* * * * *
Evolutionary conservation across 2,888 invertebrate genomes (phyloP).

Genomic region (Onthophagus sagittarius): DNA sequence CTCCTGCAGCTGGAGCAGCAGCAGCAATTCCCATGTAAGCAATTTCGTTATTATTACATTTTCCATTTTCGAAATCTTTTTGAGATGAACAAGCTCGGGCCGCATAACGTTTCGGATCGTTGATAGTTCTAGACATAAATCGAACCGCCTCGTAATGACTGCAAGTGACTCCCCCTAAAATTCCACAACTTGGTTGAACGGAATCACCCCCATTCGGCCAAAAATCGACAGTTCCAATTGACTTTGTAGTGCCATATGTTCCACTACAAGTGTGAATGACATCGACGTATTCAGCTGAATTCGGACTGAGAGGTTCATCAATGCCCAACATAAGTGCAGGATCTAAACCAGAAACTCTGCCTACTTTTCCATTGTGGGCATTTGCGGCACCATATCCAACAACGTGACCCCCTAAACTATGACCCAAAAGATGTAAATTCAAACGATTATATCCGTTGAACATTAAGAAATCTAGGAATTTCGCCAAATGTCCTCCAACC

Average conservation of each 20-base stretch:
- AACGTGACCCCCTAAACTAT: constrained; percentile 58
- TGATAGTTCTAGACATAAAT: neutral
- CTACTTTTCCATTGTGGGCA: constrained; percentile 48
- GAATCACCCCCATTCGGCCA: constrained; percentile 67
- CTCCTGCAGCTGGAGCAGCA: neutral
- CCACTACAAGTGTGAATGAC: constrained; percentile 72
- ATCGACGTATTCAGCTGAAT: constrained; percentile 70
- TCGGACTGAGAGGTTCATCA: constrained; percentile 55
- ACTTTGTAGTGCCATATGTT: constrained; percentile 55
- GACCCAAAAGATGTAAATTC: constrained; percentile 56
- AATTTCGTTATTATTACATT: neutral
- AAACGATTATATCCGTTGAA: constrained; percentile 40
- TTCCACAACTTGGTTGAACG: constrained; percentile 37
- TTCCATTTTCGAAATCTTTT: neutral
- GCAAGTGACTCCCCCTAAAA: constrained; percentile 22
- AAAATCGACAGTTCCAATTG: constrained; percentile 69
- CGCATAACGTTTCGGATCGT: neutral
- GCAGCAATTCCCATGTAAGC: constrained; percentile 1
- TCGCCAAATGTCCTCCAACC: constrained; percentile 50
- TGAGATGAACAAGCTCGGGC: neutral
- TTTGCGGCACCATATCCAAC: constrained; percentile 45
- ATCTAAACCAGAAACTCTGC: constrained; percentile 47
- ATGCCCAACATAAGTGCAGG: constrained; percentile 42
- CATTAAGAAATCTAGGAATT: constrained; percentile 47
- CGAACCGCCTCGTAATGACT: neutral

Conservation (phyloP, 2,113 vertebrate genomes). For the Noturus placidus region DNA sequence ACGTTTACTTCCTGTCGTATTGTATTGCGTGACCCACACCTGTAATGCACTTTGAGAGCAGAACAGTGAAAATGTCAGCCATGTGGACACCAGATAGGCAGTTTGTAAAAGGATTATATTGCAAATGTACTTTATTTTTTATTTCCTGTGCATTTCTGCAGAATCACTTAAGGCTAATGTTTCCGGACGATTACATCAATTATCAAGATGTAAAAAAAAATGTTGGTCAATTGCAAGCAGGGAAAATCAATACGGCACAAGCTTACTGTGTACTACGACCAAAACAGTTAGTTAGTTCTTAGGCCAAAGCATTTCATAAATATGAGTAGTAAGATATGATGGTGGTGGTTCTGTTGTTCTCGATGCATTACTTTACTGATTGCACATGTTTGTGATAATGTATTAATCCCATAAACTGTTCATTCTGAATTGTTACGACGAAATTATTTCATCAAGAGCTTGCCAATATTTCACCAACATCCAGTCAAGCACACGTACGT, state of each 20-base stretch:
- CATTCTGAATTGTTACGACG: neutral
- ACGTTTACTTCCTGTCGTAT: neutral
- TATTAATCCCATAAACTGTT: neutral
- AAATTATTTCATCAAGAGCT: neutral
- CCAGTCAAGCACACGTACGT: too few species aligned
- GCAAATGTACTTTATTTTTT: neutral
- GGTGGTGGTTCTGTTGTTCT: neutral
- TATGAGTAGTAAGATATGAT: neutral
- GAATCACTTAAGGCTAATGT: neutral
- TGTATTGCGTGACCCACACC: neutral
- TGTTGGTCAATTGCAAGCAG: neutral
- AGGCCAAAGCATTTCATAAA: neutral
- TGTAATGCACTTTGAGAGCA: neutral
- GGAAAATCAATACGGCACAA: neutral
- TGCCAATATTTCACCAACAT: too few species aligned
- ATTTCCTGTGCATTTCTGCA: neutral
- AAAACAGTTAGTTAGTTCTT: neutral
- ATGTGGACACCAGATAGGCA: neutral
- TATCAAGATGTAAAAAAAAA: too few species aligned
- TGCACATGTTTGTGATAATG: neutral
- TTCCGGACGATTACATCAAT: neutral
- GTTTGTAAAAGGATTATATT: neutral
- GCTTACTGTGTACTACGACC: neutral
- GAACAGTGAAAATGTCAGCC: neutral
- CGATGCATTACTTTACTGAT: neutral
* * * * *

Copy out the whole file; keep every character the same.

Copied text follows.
Evolutionary conservation across 2,888 invertebrate genomes (phyloP).

Genomic region (Onthophagus sagittarius): DNA sequence CTCCTGCAGCTGGAGCAGCAGCAGCAATTCCCATGTAAGCAATTTCGTTATTATTACATTTTCCATTTTCGAAATCTTTTTGAGATGAACAAGCTCGGGCCGCATAACGTTTCGGATCGTTGATAGTTCTAGACATAAATCGAACCGCCTCGTAATGACTGCAAGTGACTCCCCCTAAAATTCCACAACTTGGTTGAACGGAATCACCCCCATTCGGCCAAAAATCGACAGTTCCAATTGACTTTGTAGTGCCATATGTTCCACTACAAGTGTGAATGACATCGACGTATTCAGCTGAATTCGGACTGAGAGGTTCATCAATGCCCAACATAAGTGCAGGATCTAAACCAGAAACTCTGCCTACTTTTCCATTGTGGGCATTTGCGGCACCATATCCAACAACGTGACCCCCTAAACTATGACCCAAAAGATGTAAATTCAAACGATTATATCCGTTGAACATTAAGAAATCTAGGAATTTCGCCAAATGTCCTCCAACC

Average conservation of each 20-base stretch:
- AACGTGACCCCCTAAACTAT: constrained; percentile 58
- TGATAGTTCTAGACATAAAT: neutral
- CTACTTTTCCATTGTGGGCA: constrained; percentile 48
- GAATCACCCCCATTCGGCCA: constrained; percentile 67
- CTCCTGCAGCTGGAGCAGCA: neutral
- CCACTACAAGTGTGAATGAC: constrained; percentile 72
- ATCGACGTATTCAGCTGAAT: constrained; percentile 70
- TCGGACTGAGAGGTTCATCA: constrained; percentile 55
- ACTTTGTAGTGCCATATGTT: constrained; percentile 55
- GACCCAAAAGATGTAAATTC: constrained; percentile 56
- AATTTCGTTATTATTACATT: neutral
- AAACGATTATATCCGTTGAA: constrained; percentile 40
- TTCCACAACTTGGTTGAACG: constrained; percentile 37
- TTCCATTTTCGAAATCTTTT: neutral
- GCAAGTGACTCCCCCTAAAA: constrained; percentile 22
- AAAATCGACAGTTCCAATTG: constrained; percentile 69
- CGCATAACGTTTCGGATCGT: neutral
- GCAGCAATTCCCATGTAAGC: constrained; percentile 1
- TCGCCAAATGTCCTCCAACC: constrained; percentile 50
- TGAGATGAACAAGCTCGGGC: neutral
- TTTGCGGCACCATATCCAAC: constrained; percentile 45
- ATCTAAACCAGAAACTCTGC: constrained; percentile 47
- ATGCCCAACATAAGTGCAGG: constrained; percentile 42
- CATTAAGAAATCTAGGAATT: constrained; percentile 47
- CGAACCGCCTCGTAATGACT: neutral

Conservation (phyloP, 2,113 vertebrate genomes). For the Noturus placidus region DNA sequence ACGTTTACTTCCTGTCGTATTGTATTGCGTGACCCACACCTGTAATGCACTTTGAGAGCAGAACAGTGAAAATGTCAGCCATGTGGACACCAGATAGGCAGTTTGTAAAAGGATTATATTGCAAATGTACTTTATTTTTTATTTCCTGTGCATTTCTGCAGAATCACTTAAGGCTAATGTTTCCGGACGATTACATCAATTATCAAGATGTAAAAAAAAATGTTGGTCAATTGCAAGCAGGGAAAATCAATACGGCACAAGCTTACTGTGTACTACGACCAAAACAGTTAGTTAGTTCTTAGGCCAAAGCATTTCATAAATATGAGTAGTAAGATATGATGGTGGTGGTTCTGTTGTTCTCGATGCATTACTTTACTGATTGCACATGTTTGTGATAATGTATTAATCCCATAAACTGTTCATTCTGAATTGTTACGACGAAATTATTTCATCAAGAGCTTGCCAATATTTCACCAACATCCAGTCAAGCACACGTACGT, state of each 20-base stretch:
- CATTCTGAATTGTTACGACG: neutral
- ACGTTTACTTCCTGTCGTAT: neutral
- TATTAATCCCATAAACTGTT: neutral
- AAATTATTTCATCAAGAGCT: neutral
- CCAGTCAAGCACACGTACGT: too few species aligned
- GCAAATGTACTTTATTTTTT: neutral
- GGTGGTGGTTCTGTTGTTCT: neutral
- TATGAGTAGTAAGATATGAT: neutral
- GAATCACTTAAGGCTAATGT: neutral
- TGTATTGCGTGACCCACACC: neutral
- TGTTGGTCAATTGCAAGCAG: neutral
- AGGCCAAAGCATTTCATAAA: neutral
- TGTAATGCACTTTGAGAGCA: neutral
- GGAAAATCAATACGGCACAA: neutral
- TGCCAATATTTCACCAACAT: too few species aligned
- ATTTCCTGTGCATTTCTGCA: neutral
- AAAACAGTTAGTTAGTTCTT: neutral
- ATGTGGACACCAGATAGGCA: neutral
- TATCAAGATGTAAAAAAAAA: too few species aligned
- TGCACATGTTTGTGATAATG: neutral
- TTCCGGACGATTACATCAAT: neutral
- GTTTGTAAAAGGATTATATT: neutral
- GCTTACTGTGTACTACGACC: neutral
- GAACAGTGAAAATGTCAGCC: neutral
- CGATGCATTACTTTACTGAT: neutral